What would my career pathway as a Certified Actuarial Analyst look like?

The qualification supports you to gain more responsibility as you gain a better understanding of actuarial work. It is applicable in a wide range of fields such as underwriting, insurance, pensions, finance and investment management. The general nature of the qualification means that the door will be open to a wide variety of career paths, from data analytics and general management to full Fellowship – although this is not the shortest route to becoming a qualified actuary.

On completion of the CAA, if you decide you would like to become a fully qualified actuary then the IFoA’s conversion assessment will enable you to move onto the IFoA’s Fellowship pathway. This assessment will be available by 2017. We encourage you to carefully consider which of our qualifications is right for you before you start studying.

Can I be sponsored through the Certified Actuarial Analyst exams?

This is dependent on the employer. Some employers have indicated that they will be prepared to sponsor Student Actuarial Analysts through the entire process, whilst other employers will use the Certified Actuarial Analyst qualification as a benchmark for the quality of candidates in the recruitment process.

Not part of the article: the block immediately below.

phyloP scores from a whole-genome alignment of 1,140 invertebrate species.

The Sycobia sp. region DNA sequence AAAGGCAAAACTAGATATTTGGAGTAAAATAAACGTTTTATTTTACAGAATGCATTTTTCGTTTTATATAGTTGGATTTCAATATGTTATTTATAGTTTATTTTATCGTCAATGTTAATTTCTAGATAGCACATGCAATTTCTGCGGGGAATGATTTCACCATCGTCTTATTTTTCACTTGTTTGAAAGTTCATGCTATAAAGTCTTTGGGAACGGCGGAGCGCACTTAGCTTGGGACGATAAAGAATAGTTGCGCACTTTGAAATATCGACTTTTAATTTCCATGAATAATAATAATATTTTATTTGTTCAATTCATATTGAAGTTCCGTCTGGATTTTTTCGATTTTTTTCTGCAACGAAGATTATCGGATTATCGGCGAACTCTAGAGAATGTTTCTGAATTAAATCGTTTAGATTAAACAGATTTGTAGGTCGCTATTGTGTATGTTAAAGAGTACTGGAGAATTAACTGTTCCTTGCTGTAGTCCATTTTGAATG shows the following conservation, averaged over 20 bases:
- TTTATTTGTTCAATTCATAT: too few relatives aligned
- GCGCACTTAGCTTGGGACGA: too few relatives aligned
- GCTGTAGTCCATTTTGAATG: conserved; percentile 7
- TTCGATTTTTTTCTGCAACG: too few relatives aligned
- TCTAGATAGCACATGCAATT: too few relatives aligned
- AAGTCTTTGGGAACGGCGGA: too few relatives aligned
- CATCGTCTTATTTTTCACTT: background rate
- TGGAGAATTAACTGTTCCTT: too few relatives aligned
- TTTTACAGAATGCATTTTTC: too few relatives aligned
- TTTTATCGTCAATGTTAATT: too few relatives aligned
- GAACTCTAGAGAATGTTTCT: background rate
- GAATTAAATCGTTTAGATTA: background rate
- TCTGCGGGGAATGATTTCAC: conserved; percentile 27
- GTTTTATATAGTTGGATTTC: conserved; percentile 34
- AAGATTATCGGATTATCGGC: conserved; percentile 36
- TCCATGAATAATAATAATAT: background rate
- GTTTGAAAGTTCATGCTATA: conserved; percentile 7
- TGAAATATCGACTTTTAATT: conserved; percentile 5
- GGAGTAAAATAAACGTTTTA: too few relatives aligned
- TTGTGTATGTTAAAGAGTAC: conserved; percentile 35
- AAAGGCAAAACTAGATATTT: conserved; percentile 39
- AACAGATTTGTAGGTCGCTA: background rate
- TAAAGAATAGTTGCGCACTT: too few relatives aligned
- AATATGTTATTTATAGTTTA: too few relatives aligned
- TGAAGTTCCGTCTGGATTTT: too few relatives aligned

What is the difference between the CAA and other qualifications/membership categories?

See our diagram to see how our qualifications compare.

Are Student Actuarial Analysts and Certified Actuarial Analysts subject to regulation by the Institute and Faculty of Actuaries (IFoA)?

Yes. Student Actuarial Analysts are student members and so fall within our regulatory regime as soon as they become members of the IFoA.

All members must understand and follow the ethical principles laid out in the Actuaries' Code.

Do Student Actuarial Analysts have to complete Continuing Professional Development (CPD)?

Yes. Student Actuarial Analysts have to complete the Stage 1 Professional Awareness Test within one year. Students are classified as Category 6 members under the 2016/2017 CPD Scheme and their CPD obligations are set out in full at section 8 of the Scheme.

Do Certified Actuarial Analysts have to complete Continuing Professional Development (CPD)?

Yes. Certified Actuarial Analysts are classified as Category 4 members under the 2016/2017 CPD Scheme and their obligations are set out in full in section 6 of the Scheme.